9. #9
    Registered User ~Kyo~'s Avatar
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    ... I am only overloading the assignment op not the whole class basicly I have written some functions to fix some issues you get with lets say send() for all I know send() might send only part of a message and in my case I need to make sure the whole message sends every time. I can send a 1000000 char string probably and it will send() in once function it is also more portable than having these vauge descriptions that whoever desgin this stuff tends to use.

    Maybe an example... this first part isn't my code it is some code I have been looking at on the net. For whatever reason it isn't indented - which makes it even worse to read, but ehh.
    Code:
    int myfds[N], maxfd, j;
    fd_set readset;
    ...
    // Initialize the set
    FD_ZERO(&readset);
    maxfd = 0;
    for (j=0; j<N; j++) {
    FD_SET(myfds[j], &readset);
    maxfd = (maxfd>myfds[j])?maxfd:myfds[j];
    }
    
    // Now, check for readability
    result = select(maxfd+1, &readset, NULL, NULL, NULL);
    if (result == -1) {
    // Some error...
    }
    else {
    for (j=0; j<N; j++) {
    if (FD_ISSET(myfds[j], &readset)) {
    // myfds[j] is readable
    }
    }
    }
    Now my code looks simpler:
    Lets say I want to make a socket and listen on it for a connection then send a string out when the connection is open.
    Code:
    int main(int argc, char *argv[])
    {
       ininetwork(); //does my WSAStartup call
       MySocket First;
       First.prep();  //socket() call with params
       if(-1 == First.Bind(PORT)) //PORT is a #define 3490 bind also has my listen code as well
       {
          //error code
       }
       First.Accept();  //waits for a connection
       First.Send("This is a string");
       First.Close();
       First.ShutdownAll();   //WSACleanup()
    }
    I would much rather prep bind accept send/recv close shutdown.

    Than make data types that are vauge and some might be outdated or not or yes or who knows copy and paste code over and over that should be in a function - which to me if it is possible use a class thats what C++'s main strength tends to be. I mean I don't need to remember that params 4 and 5 are null in some call. To connect I pass an IP and a Port and I am good SOCK_STREAM and tcp-ip the normal stuff is ready for me.

  10. #10
    Malum in se abachler's Avatar
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    What I'm trying to tell you is that a class that only handles sockets will be much less portable than one that handles the entire client/server. Especially for the server side, once you start handling more than a few connections, you will find that you can no longer do things like thread per connection or connection polling, as they are not responsive enough.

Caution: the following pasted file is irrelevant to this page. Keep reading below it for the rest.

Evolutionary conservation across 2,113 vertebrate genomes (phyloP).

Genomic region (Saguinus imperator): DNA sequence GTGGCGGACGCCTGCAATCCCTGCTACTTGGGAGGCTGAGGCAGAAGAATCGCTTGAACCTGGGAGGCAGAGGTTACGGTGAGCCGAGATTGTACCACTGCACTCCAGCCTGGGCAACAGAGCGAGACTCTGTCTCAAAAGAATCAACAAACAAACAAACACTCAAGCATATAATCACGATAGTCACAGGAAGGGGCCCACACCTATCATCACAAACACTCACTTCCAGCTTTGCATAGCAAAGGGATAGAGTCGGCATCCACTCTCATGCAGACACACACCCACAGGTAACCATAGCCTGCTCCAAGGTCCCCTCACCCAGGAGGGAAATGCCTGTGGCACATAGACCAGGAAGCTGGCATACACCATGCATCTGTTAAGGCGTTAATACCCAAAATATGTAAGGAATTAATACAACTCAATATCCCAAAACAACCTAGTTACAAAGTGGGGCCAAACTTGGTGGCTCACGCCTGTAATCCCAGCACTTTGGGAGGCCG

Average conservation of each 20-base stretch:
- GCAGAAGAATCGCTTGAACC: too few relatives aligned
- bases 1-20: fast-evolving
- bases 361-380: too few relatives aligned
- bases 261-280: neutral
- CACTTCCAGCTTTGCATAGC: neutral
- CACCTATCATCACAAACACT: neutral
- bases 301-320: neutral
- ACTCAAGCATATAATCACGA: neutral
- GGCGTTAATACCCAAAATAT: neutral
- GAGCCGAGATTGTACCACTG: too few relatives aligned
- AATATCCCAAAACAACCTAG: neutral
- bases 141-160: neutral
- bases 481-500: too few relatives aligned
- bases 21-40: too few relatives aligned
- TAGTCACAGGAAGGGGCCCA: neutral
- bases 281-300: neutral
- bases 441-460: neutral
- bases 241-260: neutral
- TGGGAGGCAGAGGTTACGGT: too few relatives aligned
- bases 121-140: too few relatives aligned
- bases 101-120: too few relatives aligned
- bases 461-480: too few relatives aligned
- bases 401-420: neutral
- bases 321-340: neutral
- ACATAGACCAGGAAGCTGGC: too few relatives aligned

Until you can build a working general purpose reprogrammable computer out of basic components from radio shack, you are not fit to call yourself a programmer in my presence. This is cwhizard, signing off.

  11. #11
    Registered User ~Kyo~'s Avatar
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    By connection polling you mean something like:

    Code:
    for(int x=0;x<MAX_CON;x++)
    {
       if(connections[x].HasData()) // do something set a flag etc.
    }
    I have noticed latancy in a game while using that methodology. I don't need super fast response times with a few programs I am writing at the moment as they do some simple things like keep an inventory of parts with keywords then shoot everything that fits the description back to the end user which displays the data. Or something smaller scale I will be writing a small app to keep up with my companies taxes - yes I could buy quickbooks, but I want to put my own functionality into the app. Something like this isn't too bad to use in these cases maybe if I want to write the next WoW like MMO I would need to use something more powerful in comparison as response time is extra important in those situations.

    I will look at the Cserver stuff - what headers/libs do I need to find since I use bloodshed dev C++ not MSVC++

  12. #12
    int x = *((int *) NULL); Cactus_Hugger's Avatar
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    I'm not sure I'd use select(). For one, the man page notes:
    Under Linux, select() may report a socket file descriptor as "ready for reading", while nevertheless a subsequent read blocks. This could for example happen when data has arrived but upon examination has wrong checksum and is discarded. There may be other circumstances in which a file descriptor is spuriously reported as ready. Thus it may be safer to use O_NONBLOCK on sockets that should not block.
    ...and thus the advice to always use non-blocking sockets with select(). I'd give the same advice here, since that's really what you want: Mark the socket non-blocking, and forget select. Just call accept(). If you get EWOULDBLOCK, then obviously there's nobody there.

    As a side note, fork() doesn't create threads, it creates processes.